Eco Christmas
Eco Friendly Décor
Green Christmas 
Unique and Cheap Eco Friendly Gifts 
Green Gift Ideas

* December 30th is National Bicarbonate of Soda Day! Otherwise known as ordinary baking soda, bicarb has so many uses it belongs in every green house. Surely you have used it for your baked goods….but have you tried it as a facial scrub? Toothpaste? Or even deodorant? A paste of baking soda can relieve the itch from bug bites, and putting it in a bath can help relieve itchy skin and help you relax. Use it as a scrub to remove burnt on stuff from your pots and pans, mix it with vinegar to clean your sinks and tub, or even sprinkle it on your carpet before vacuuming to remove odors. And if you overindulge this season, use half a teaspoon in a glass of water to help with heartburn and indigestion.

51 Uses for Baking Soda





PHILADELPHIA – AUGUST 15, 2016 – Entercom Communications (NYSE: ETM) – Entercom is launching a nationwide public service announcement (PSA) campaign on behalf of the Environmental Defense Fund (EDF), for which the company is donating $1 million worth of free airtime. The PSA will feature Academy Award-nominated actor Don Cheadle discussing the importance of stabilizing the global climate for our children and grandchildren. The PSAs will run across 124 of Entercom’s stations in 27 top markets in the country beginning in August.


“I’m happy to help introduce more people to the great work of EDF,” said Cheadle, a film and television star and climate activist who donated his time to the project. “We’re in the fight of our lives against climate change and EDF has been a real leader in that struggle. So I hope this helps.”


The campaign is part of a larger Entercom initiative, 1THING, committed to promoting good environmental practices both externally among listeners and business partners and internally among employees.


“Entercom is deeply committed to reducing our environmental footprint and working to be a good corporate citizen to help ensure a sustainable planet for our children and grandchildren,” said David Field, President and CEO, Entercom Communications Corp.  “We are proud to partner with the Environmental Defense Fund and help support their mission of solving the most critical environmental problems facing our planet.”


“I am grateful to David Field and Entercom for this generous donation that will help build our impact and bring our work to the attention of so many Americans,” said EDF President Fred Krupp. “And I’m grateful to Don Cheadle for the incredible gift of his time and talent. Without this kind of powerful support, we would not be able to do what we do.”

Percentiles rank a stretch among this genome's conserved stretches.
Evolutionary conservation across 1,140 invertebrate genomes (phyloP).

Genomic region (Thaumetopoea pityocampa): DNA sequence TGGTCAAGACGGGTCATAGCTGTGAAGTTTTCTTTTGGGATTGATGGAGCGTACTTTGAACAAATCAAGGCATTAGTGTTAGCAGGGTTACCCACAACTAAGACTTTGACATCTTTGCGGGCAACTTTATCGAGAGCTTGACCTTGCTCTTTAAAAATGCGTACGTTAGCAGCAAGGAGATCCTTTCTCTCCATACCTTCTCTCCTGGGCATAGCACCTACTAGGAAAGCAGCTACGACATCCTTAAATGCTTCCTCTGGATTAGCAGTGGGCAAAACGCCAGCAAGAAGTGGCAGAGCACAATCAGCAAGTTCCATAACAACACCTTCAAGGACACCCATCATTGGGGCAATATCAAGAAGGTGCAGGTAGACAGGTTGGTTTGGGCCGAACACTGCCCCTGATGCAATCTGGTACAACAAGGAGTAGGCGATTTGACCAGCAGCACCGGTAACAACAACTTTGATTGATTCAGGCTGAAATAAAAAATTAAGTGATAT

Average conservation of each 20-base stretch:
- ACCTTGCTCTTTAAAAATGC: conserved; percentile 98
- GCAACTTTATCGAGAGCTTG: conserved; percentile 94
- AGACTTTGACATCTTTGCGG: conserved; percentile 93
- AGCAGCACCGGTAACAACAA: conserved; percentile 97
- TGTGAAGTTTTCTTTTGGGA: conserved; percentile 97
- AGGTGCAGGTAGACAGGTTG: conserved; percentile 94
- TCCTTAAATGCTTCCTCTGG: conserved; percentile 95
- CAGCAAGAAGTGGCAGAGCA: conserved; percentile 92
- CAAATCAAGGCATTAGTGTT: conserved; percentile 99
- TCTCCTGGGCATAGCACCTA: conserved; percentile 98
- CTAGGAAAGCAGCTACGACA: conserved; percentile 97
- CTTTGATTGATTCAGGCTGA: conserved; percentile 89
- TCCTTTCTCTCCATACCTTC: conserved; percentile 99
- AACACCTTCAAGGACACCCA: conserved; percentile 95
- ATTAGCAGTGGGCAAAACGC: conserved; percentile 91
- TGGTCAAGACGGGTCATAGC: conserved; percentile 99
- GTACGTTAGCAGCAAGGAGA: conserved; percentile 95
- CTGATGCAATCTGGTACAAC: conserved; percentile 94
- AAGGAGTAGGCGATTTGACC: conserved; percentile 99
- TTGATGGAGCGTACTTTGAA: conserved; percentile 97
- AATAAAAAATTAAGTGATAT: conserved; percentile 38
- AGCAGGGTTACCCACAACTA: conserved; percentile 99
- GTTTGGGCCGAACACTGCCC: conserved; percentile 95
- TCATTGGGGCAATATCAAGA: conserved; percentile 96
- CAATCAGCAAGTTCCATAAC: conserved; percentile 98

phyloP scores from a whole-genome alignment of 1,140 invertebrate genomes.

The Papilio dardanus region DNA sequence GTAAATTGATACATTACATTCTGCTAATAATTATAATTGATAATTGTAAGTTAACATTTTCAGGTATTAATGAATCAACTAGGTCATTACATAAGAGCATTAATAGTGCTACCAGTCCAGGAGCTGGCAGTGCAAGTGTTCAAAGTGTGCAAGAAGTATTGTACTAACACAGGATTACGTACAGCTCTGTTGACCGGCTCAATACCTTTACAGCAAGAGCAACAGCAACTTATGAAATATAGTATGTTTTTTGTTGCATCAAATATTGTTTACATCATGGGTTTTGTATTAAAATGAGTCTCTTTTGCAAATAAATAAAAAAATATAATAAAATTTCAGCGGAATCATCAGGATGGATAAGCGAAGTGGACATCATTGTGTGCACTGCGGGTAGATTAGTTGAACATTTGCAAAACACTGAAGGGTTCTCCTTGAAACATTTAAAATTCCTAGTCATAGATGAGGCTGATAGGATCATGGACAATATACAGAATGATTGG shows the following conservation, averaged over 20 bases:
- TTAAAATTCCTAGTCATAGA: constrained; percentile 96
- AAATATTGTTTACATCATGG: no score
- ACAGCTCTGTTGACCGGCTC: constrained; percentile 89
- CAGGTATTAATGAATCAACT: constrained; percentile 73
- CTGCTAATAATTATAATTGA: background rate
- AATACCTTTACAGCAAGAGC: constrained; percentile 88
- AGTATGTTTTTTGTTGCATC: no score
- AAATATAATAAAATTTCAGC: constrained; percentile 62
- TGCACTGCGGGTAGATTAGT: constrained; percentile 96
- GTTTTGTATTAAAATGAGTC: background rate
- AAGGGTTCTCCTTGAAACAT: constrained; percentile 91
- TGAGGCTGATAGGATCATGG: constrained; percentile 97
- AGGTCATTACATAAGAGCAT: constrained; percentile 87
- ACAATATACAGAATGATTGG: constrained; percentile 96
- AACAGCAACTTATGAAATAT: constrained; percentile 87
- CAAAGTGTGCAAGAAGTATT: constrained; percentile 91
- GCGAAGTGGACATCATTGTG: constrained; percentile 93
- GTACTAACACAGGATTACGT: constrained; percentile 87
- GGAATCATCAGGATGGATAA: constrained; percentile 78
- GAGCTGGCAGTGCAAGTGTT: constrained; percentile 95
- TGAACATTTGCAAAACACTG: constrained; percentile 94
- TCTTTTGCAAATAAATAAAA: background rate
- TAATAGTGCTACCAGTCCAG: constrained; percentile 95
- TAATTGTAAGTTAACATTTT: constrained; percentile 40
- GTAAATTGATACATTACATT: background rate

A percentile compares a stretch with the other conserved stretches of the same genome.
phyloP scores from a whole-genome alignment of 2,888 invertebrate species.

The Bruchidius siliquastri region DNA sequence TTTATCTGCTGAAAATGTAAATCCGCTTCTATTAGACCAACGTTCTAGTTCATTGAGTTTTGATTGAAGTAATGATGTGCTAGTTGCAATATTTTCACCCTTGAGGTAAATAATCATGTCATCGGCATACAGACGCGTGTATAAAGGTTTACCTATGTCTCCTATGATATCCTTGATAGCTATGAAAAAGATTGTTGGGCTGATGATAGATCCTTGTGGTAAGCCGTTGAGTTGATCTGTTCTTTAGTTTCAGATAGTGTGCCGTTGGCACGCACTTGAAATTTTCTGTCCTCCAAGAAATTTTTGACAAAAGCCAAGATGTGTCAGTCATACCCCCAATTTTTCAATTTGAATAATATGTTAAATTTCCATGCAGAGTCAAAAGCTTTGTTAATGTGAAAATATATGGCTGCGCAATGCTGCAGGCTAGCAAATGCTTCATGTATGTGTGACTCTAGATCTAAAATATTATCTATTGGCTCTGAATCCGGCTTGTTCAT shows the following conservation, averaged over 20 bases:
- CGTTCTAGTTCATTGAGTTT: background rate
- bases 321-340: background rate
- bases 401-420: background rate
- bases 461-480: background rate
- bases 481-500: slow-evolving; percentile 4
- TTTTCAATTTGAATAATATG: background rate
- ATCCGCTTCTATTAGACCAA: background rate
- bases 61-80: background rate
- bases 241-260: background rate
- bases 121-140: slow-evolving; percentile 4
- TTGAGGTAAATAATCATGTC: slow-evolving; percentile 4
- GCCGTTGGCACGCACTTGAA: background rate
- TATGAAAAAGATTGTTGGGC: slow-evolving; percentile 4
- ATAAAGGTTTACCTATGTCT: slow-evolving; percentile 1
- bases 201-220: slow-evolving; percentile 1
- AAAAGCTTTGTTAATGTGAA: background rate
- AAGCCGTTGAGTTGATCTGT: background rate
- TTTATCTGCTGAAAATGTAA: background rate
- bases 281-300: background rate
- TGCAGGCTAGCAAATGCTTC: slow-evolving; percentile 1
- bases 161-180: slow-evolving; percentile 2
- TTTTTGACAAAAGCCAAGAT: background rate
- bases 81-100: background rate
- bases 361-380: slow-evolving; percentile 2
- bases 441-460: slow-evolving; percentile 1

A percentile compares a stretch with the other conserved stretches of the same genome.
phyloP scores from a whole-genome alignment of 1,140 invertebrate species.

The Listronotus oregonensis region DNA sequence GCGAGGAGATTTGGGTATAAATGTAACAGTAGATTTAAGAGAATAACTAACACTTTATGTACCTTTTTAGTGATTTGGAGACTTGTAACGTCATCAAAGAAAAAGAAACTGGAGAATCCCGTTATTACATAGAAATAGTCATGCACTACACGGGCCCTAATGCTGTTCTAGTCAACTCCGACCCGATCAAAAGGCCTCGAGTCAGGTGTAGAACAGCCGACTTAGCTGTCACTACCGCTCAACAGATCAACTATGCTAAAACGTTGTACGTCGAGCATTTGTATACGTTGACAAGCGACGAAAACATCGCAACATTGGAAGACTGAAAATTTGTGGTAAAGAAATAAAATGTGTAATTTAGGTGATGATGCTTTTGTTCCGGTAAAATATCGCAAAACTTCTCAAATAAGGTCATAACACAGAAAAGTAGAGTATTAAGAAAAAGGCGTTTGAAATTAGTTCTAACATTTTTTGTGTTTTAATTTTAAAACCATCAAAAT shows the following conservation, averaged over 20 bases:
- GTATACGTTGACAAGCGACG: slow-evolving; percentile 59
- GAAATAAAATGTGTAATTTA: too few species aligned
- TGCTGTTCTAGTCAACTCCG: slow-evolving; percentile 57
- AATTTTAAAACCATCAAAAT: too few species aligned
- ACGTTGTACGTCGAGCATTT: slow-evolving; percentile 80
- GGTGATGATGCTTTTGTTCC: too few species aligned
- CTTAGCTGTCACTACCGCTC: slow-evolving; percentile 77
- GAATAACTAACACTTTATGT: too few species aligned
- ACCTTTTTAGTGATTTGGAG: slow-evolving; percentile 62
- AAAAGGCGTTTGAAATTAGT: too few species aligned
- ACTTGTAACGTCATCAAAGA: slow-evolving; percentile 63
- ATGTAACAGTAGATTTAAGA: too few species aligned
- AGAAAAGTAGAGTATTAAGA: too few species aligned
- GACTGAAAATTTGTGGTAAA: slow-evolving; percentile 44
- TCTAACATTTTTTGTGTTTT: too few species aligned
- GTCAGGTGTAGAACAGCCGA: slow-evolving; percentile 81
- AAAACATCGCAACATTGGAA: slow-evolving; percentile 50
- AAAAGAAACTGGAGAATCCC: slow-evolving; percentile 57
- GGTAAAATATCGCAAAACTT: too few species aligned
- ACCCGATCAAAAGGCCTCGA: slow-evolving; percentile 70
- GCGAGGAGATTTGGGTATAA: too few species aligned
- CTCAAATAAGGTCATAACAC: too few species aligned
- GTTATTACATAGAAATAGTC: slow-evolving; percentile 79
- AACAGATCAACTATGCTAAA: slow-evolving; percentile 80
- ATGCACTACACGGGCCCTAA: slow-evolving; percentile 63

Entercom has previously partnered on PSA campaigns for Conservation International (CI), featuring Harrison Ford; 350.org, featuring Ellen Page; and most recently the Wilderness Society, featuring Dave Matthews, Betty White and Wendie Malick.


Founded in 1967, EDF builds lasting solutions to the world’s biggest environmental problems, finding the ways that work so people and nature can prosper. Learn more at http://www.edf.org.




Esther-Mireya Tejeda



About Entercom Communications Corp.

Entercom Communications Corp. (NYSE: ETM) is the fourth-largest radio broadcasting company in the U.S., reaching and engaging more than 40 million people a week through its 124 highly rated stations in 27 top markets across the country. Entercom is a purpose-driven company, deeply committed to entertaining and informing its listeners with the best locally curated music, news, sports, and talk content, driven by compelling local personalities.  Entercom delivers superior ROI by connecting its customers and audiences through its leading local brands and unparalleled local marketing solutions, which include over 4,000 events each year, and its SmartReach Digital product suite.  Learn more about Philadelphia-based Entercom at www.Entercom.com, Facebook and Twitter (@entercom).




[ Curb Alternatives ]

It doesn’t have to end this way.

  1. Treecycling Programs
    Tree recycling and mulching programs are offered in most towns and cities. Check with your local department of public works on whether your community has a pick up or if you need to drop off your tree to be made into mulch. Also in some places they offer mulch to be picked up for personal use.
  2. Give Cover
    If you would like, you can keep the tree and use the needles as mulch. Pine needles dry quickly and decompose slowly. Ground covering crops, such as strawberries love resting on these mold free and moisture hardy mulch. The boughs can also be cut off and used to layover perennial plants, protecting them from the snow and heavy frost.
  3. Chip, Chip Hooray
    A fun afternoon might be renting a chipper and making mulch for personal use. When spring comes you will be ready to spread the chips. Chips suppress weeds and when decomposition happens nutrients are released into your soil.
  4. Trunk Coasters (Yes, it’s a thing)
    If you prefer you can cut the trunk into 2 inch discs and line walkways and flower gardens. Thinner slabs cut off the trunk can be used as coasters. Just apply a thin coat of polyurethane to keep sap off your furniture and glassware.
  5. Bird Sanctuary
    If you have the space, take that tree in its stand outdoors. A Bird Sanctuary can be made by filling bird feeders and hanging them on boughs. Gather pine-cones and coat them with peanut butter and string popcorn. When the tree is brittle, chip it up into mulch.
  6. Burial at Sea/Pond
    If you live close to a lake or pond and your tree is chemical free, contact the proper authorities and find out if your tree can be sunk and made into a sheltering habitat for fish.